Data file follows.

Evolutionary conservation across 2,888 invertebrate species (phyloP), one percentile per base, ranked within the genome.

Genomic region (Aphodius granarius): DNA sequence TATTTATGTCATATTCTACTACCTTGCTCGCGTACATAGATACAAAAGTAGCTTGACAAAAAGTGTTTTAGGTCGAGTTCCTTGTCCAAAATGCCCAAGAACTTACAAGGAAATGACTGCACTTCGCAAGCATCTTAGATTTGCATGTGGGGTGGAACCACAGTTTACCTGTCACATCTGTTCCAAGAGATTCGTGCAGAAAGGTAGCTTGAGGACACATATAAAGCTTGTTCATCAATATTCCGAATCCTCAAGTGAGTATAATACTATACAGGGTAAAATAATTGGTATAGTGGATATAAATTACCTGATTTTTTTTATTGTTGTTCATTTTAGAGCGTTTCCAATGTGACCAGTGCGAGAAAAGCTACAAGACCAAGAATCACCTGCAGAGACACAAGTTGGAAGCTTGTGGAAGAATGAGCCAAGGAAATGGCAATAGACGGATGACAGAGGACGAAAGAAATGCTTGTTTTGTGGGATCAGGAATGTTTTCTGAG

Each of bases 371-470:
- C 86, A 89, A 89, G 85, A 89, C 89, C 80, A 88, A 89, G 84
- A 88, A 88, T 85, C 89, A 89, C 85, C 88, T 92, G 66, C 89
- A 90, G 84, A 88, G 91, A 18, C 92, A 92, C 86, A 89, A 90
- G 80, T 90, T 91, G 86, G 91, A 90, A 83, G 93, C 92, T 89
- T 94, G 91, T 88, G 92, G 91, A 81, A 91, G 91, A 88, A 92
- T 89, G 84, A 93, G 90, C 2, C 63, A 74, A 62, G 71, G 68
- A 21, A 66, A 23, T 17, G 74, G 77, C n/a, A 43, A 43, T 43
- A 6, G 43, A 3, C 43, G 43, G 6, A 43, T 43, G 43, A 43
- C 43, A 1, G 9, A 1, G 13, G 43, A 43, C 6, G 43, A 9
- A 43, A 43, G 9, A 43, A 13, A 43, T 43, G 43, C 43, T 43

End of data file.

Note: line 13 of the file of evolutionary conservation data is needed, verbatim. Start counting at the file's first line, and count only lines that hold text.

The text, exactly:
- A 43, A 43, G 9, A 43, A 13, A 43, T 43, G 43, C 43, T 43